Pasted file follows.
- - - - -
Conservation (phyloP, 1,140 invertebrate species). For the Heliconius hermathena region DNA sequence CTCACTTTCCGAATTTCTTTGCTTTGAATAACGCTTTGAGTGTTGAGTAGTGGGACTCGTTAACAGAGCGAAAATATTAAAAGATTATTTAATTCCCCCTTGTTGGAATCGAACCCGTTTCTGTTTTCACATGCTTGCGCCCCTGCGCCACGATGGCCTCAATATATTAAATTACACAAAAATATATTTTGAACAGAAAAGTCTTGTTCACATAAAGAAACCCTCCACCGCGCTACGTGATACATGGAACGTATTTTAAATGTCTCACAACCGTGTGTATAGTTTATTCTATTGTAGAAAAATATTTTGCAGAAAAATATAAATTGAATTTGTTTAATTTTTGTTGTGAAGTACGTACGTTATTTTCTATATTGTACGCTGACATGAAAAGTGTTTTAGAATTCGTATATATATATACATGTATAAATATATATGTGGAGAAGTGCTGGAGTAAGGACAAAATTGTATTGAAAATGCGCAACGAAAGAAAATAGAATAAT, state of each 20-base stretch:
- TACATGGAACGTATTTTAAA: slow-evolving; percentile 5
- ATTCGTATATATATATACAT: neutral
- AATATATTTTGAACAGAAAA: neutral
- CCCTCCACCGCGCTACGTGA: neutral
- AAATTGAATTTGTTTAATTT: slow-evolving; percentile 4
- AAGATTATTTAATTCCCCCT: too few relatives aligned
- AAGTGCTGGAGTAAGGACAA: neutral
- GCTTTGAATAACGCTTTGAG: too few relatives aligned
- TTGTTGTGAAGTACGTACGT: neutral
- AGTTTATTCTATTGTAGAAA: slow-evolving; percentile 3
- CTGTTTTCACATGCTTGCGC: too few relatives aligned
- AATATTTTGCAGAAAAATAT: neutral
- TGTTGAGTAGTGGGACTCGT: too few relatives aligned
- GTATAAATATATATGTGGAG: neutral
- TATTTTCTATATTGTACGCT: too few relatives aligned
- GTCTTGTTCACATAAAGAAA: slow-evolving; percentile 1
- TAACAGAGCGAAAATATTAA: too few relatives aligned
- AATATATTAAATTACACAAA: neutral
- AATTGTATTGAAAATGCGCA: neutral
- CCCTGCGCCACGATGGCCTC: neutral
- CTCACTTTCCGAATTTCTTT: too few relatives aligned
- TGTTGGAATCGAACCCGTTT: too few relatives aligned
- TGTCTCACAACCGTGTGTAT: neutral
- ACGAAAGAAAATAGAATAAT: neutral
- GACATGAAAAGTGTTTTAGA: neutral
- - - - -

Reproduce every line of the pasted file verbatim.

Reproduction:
Conservation (phyloP, 1,140 invertebrate species). For the Heliconius hermathena region DNA sequence CTCACTTTCCGAATTTCTTTGCTTTGAATAACGCTTTGAGTGTTGAGTAGTGGGACTCGTTAACAGAGCGAAAATATTAAAAGATTATTTAATTCCCCCTTGTTGGAATCGAACCCGTTTCTGTTTTCACATGCTTGCGCCCCTGCGCCACGATGGCCTCAATATATTAAATTACACAAAAATATATTTTGAACAGAAAAGTCTTGTTCACATAAAGAAACCCTCCACCGCGCTACGTGATACATGGAACGTATTTTAAATGTCTCACAACCGTGTGTATAGTTTATTCTATTGTAGAAAAATATTTTGCAGAAAAATATAAATTGAATTTGTTTAATTTTTGTTGTGAAGTACGTACGTTATTTTCTATATTGTACGCTGACATGAAAAGTGTTTTAGAATTCGTATATATATATACATGTATAAATATATATGTGGAGAAGTGCTGGAGTAAGGACAAAATTGTATTGAAAATGCGCAACGAAAGAAAATAGAATAAT, state of each 20-base stretch:
- TACATGGAACGTATTTTAAA: slow-evolving; percentile 5
- ATTCGTATATATATATACAT: neutral
- AATATATTTTGAACAGAAAA: neutral
- CCCTCCACCGCGCTACGTGA: neutral
- AAATTGAATTTGTTTAATTT: slow-evolving; percentile 4
- AAGATTATTTAATTCCCCCT: too few relatives aligned
- AAGTGCTGGAGTAAGGACAA: neutral
- GCTTTGAATAACGCTTTGAG: too few relatives aligned
- TTGTTGTGAAGTACGTACGT: neutral
- AGTTTATTCTATTGTAGAAA: slow-evolving; percentile 3
- CTGTTTTCACATGCTTGCGC: too few relatives aligned
- AATATTTTGCAGAAAAATAT: neutral
- TGTTGAGTAGTGGGACTCGT: too few relatives aligned
- GTATAAATATATATGTGGAG: neutral
- TATTTTCTATATTGTACGCT: too few relatives aligned
- GTCTTGTTCACATAAAGAAA: slow-evolving; percentile 1
- TAACAGAGCGAAAATATTAA: too few relatives aligned
- AATATATTAAATTACACAAA: neutral
- AATTGTATTGAAAATGCGCA: neutral
- CCCTGCGCCACGATGGCCTC: neutral
- CTCACTTTCCGAATTTCTTT: too few relatives aligned
- TGTTGGAATCGAACCCGTTT: too few relatives aligned
- TGTCTCACAACCGTGTGTAT: neutral
- ACGAAAGAAAATAGAATAAT: neutral
- GACATGAAAAGTGTTTTAGA: neutral